Sunday, October 22, 2017

The Amazon River & the Tragedy of “The Tragedy of The Commons”

Environmentality: a militarized mentality... a pattern of thought that seeks to justify increases in national and civilian security by increasing insecurity; environmentalism turned into a policing action—Robert P. Marzec

Amazon floodplain
According to Robert Marzec, of the University of Minnesota, science has sought since the 1700s to emancipate human beings from their dependence on chance; the science and philosophy of men ultimately “brought about a form of securitization that changed the understanding of Nature from an entity on which one depended into an entity that posed a threat.”

The “natural world” became a primal chaos of danger and uncertainty from which civilized humanity must free itself. According to the philosophical and scientific men of the Enlightenment—Locke, Smith, Hobbes, Bacon, Descartes, and others—the environment had to be subdued—securitized—for humans to obtain their independence...humans had to emancipate themselves from their (unenclosed) environments. Environment (like womankind) became “the other”, whose vagaries needed to be subdued and cultivated.

Fast forward to December 1968 when Garrett Hardin published his paper in Science entitled “The Tragedy of the Commons”. Neoliberal capitalists, right wing theorists, and new-colonial development agencies, embraced the term to justify their privatization model based on productivity and growth. This iconic paper “framed the debate about common property for the last 30 years, and has exerted a baleful influence upon international development and environmental policy, even after Hardin himself admitted that he had got it wrong, and rephrased his entire theory,” writes the Land Magazine.

The Commons & The Myth of Tragedy
Enclosures in Britain

Hardin initially argued that “the commons were a less-advanced form of social existence, one that existed without rules or regulations,” writes Robert Marzec in his book Militarizing the Environment. Hardin supposed that “humans were fundamentally self-interested and at war with one another, [and] this unregulated social space of existence would result in over exploitation and ultimate destruction of natural resources.”

Hardin vigorously applied this singular perspective to all kinds of “property” from fish populations to national parks and polluted steams to parking lots and he prescribed a singular solution: assigning private property or enclosure.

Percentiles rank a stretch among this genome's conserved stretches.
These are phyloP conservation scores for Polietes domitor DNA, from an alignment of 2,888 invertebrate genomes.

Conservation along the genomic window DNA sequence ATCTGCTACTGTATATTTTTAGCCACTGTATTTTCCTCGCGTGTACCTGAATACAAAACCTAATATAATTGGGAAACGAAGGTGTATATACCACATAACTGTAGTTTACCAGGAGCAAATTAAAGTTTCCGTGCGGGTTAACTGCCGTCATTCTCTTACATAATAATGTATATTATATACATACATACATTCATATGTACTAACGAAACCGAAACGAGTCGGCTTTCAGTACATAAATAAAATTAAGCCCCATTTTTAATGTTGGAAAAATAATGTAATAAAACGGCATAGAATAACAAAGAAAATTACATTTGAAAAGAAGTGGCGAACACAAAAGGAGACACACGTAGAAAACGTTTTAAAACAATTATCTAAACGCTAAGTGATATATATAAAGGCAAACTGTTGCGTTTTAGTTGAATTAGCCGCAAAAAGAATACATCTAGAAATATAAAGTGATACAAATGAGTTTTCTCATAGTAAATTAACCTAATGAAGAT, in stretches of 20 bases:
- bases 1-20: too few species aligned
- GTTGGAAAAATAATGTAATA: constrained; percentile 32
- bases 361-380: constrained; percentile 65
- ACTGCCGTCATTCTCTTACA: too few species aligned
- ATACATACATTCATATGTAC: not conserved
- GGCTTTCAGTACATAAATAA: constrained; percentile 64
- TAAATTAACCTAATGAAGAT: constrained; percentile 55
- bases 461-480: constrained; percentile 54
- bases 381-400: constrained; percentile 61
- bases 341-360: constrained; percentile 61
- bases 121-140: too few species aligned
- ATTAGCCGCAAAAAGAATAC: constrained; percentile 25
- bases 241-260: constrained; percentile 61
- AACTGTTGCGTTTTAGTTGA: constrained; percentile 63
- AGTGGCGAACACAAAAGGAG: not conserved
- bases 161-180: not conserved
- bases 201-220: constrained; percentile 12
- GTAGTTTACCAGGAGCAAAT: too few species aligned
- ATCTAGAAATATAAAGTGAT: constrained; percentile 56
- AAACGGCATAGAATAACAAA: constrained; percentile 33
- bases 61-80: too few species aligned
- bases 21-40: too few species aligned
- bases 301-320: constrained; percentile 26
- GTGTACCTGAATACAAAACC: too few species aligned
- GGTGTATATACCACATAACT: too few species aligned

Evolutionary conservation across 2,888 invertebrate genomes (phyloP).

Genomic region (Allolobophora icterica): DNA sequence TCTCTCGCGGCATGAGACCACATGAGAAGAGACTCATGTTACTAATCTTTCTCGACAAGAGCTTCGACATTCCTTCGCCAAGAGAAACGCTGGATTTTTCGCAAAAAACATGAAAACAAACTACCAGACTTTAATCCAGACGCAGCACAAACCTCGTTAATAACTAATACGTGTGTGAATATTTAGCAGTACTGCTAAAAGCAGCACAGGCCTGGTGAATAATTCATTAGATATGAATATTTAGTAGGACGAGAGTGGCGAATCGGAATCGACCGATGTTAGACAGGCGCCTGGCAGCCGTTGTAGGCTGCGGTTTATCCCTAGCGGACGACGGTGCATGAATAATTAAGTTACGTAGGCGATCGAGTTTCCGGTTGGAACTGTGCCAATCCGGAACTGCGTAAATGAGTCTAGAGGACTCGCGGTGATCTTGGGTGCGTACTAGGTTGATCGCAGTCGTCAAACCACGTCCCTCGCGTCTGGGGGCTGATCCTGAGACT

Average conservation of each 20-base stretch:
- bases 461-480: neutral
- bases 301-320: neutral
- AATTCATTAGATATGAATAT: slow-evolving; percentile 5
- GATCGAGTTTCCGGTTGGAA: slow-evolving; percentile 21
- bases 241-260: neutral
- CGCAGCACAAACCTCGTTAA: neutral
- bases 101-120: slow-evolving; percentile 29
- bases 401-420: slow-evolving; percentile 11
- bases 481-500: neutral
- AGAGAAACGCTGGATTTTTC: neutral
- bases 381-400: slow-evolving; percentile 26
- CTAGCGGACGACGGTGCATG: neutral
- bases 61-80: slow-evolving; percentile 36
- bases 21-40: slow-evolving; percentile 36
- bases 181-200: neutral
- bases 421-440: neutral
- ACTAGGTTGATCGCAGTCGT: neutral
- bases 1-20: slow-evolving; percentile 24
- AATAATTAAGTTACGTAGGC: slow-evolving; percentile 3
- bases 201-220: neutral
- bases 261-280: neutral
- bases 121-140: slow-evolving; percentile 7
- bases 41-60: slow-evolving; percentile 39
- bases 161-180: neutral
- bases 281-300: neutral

Alan Bates in "Far from the Madding Crowd"
“The shortcoming of the tragic myth of the commons,” writes The Land Magazine, “is its strangely unidimensional picture of human nature. The farmers in Hardin’s pasture do not seem to talk to one another. As individuals, they are alienated, rational, utilitarian-maximizing automatons and little else, the sum total of their social life is the grim Hobbesian struggle of each against all, and all together against the pasture in which they are trapped.”

Nothing could be further from the truth. In fact, it is the opposite.

Hardin’s single-minded argument erroneously imposed the behaviour of a post-commons humanity—entrepreneurs trained in a capitalist enclosure model—on inhabitants who operated by other social paradigms in the commons. What Hardin overlooked, said E.P. Thompson, “is that commoners were not without common sense.” Hardin later retracted his use of something.

Inhabitancy vs. Entrepreneurship

The commons had developed a highly regulated social system of checks and balances against monopolization. Villages used functional mechanisms of seasonal distribution and redistribution, such as the “mead stick” system, to ensure that no single person would gain monopoly of the land. Each mead stick associated with a particular farmer was placed into a sac and drawn to determine which “mead-ow” a farmer got. Only the land considered suitable for crops was cultivated; the remainder was open for all to use for cattle.  Individuals who had access to the land were not entrepreneurs, bent on accumulating capital; they were inhabitants of the land and used it for sustenance rather than investment. The focus was on subsistence, not growth and production. The enclosure mentality, and its partner environmentality, arose like a warring specter over the human virtues of cooperation, compassion, fairness, and kindness.

When did we change? When—and why—did we get greedy for power?

The Tragedy of The Enclosures
Shepherd with dogs and sheep in England

According to Marzec, enclosures began “before the development of capitalism during the transformation from the Saxon system of tenure to the more militarized manorial system.” Enclosures really took hold in the feudal times, as tenure faded in favour of “manorial lords who desired the legal right to enclose for the purpose of increasing their wealth and, by extension, the ability to direct resources toward their defensive capacity.”

Marzec defines the enclosure movement by three actions: the eradication of inhabitancy, development of common law and a mandate to “improve land”.

History demonstrates that it is “enclosures—the dominant paradigm of modernity—that contribute to the exploitation of resources and the over-population of the planet,” writes Marzec. “The very idea of a cash crop—an environmental ‘improvement’ that compromises biodiversity in favour of anthropological gain— depends on the logic of enclosure.” Within the enclosure paradigm the entrepreneur is the essential human half of a machine that transforms a valueless chaotic ecosystem into a “surplus” of power and production. When did we lose our connection to Nature? When did it become just resource to be cultivated and improved?